Former hit man John V. Martorano today became the first witness in James “Whitey” Bulger’s federal trial to tie the notorious gangster to a murder. Martorano testified that he fatally shot Alfred “Indian Al” Notorangeli from a car in 1974, while Bulger rode in a second car, ready to cut off anyone who tried to interfere with the killing.
Martorano, who has previously admitted to murdering 20 people, said he shot and killed Notorangeli on Feb. 22, 1974, at the request of the Boston Mafia.
“I shot him,’’ Martorano said. He said that he, Bulger, and other members of their Winter Hill Gang, a separate group that accepted the assignment from the Mafia, drove back to their Somerville headquarters afterward.
Martorano is a key witness in the trial of Bulger, 83, who is charged in 32 counts of a racketeering indictment that alleges that while running a criminal enterprise from 1972 to 2000, he participated in 19 murders; extorted bookmakers, drug dealers, and businessmen; laundered his criminal profits through real estate transactions; and stockpiled an arsenal of weapons.
Martorano, 72, is someone with direct knowledge of Bulger’s alleged murderous exploits. But he is also a flawed witness because he has escaped with a light sentence for his own crimes, a fact that the defense could highlight to raise questions about his credibility.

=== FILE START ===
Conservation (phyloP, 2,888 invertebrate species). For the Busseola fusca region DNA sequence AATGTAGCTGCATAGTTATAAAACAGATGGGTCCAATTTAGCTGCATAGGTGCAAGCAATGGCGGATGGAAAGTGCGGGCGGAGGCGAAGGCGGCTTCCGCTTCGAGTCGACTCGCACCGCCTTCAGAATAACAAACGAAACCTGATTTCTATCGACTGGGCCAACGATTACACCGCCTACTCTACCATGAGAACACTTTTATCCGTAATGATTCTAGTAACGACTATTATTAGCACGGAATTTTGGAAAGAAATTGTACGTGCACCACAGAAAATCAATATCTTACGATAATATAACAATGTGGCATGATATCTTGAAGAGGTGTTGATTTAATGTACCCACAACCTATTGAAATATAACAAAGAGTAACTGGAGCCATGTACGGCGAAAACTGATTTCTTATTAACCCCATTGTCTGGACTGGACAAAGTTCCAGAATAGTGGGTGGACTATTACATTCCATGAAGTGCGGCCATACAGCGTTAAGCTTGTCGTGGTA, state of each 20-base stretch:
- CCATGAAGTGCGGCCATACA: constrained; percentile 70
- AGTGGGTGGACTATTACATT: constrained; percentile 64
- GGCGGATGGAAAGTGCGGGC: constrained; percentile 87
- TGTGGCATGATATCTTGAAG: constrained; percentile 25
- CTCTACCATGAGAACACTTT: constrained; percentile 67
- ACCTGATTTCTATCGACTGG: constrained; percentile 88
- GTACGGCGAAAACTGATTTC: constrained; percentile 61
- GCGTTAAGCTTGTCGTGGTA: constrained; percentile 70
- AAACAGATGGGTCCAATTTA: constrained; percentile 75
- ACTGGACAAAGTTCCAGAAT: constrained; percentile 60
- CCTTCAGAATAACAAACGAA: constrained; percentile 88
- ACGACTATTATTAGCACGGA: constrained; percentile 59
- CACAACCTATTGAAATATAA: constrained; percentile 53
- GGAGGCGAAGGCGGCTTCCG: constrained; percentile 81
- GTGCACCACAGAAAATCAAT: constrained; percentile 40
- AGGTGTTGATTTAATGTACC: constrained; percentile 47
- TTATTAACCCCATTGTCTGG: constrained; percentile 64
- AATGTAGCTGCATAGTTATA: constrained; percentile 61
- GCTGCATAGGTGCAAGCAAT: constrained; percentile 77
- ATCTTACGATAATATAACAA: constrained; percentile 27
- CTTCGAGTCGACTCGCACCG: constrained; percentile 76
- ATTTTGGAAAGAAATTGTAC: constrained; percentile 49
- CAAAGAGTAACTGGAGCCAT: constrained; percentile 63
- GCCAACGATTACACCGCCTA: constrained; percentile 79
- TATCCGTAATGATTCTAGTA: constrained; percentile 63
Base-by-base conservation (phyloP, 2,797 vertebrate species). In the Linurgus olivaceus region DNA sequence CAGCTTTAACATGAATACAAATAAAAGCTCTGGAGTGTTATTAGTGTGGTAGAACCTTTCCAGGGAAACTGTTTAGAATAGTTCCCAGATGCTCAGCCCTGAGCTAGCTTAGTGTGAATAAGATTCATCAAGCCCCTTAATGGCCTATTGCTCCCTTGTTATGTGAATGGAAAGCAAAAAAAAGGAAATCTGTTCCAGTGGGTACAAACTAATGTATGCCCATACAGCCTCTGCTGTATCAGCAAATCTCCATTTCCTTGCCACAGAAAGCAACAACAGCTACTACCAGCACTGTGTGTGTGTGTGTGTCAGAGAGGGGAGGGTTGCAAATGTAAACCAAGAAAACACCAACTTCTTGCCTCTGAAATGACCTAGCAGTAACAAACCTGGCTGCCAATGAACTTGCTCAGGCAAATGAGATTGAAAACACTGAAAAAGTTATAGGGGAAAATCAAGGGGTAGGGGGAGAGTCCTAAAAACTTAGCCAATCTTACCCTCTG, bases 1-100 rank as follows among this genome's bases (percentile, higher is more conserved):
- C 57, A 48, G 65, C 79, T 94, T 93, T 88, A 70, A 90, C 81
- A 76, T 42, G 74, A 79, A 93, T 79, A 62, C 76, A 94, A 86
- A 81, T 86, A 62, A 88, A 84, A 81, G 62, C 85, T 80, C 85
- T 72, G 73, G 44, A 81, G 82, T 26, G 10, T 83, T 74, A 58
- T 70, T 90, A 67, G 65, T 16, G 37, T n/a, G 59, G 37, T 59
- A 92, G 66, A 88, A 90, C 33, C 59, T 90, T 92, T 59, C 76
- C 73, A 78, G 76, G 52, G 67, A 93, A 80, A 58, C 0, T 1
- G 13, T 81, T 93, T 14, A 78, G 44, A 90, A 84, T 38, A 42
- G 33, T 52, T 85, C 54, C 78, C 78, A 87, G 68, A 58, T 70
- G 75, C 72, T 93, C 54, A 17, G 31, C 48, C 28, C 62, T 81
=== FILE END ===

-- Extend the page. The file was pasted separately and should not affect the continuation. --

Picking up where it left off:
Martorano also testified that James Bulger had recounted a conversation between his brother, William M. Bulger, a prominent politician who later rose to become president of the state Senate, and corrupt FBI agent John Connolly, who is serving time in prison for being in league with James Bulger.
“I owe you for keeping me honest, being an FBI agent, and staying out of trouble,’’ Connolly allegedly told William Bulger. “If there is anything I can do for you, let me know.’’
Martorano said James Bulger told him that William Bulger replied, “If you can keep my brother out of trouble, that would be helpful.’’
Martorano said Connolly quickly became an asset to the Winter Hill Gang. As a show of his appreciation, Martorano said, James Bulger gave Connolly a two-carat diamond ring shortly before Connolly got married.
The killing of Alfred Notorangeli came after Martorano had already mistakenly shot and killed Michael Milano, a 30-year-old North End bartender who drove a car similar to Notorangeli’s, on March 8, 1973, in Boston.
“He was the wrong guy, fair to say?” Assistant US Attorney Fred Wyshak asked Martorano.
“Wrong guy,’’ he said.
Martorano also described the continuing pursuit of Notorangeli, which included also murdering the prime target’s brother, Joseph Notorangeli. Martorano said he dressed like a meatcutter, drove to the Pewter Pot restaurant in Medford where he shot Joseph Notorangeli to death in April 18, 1973.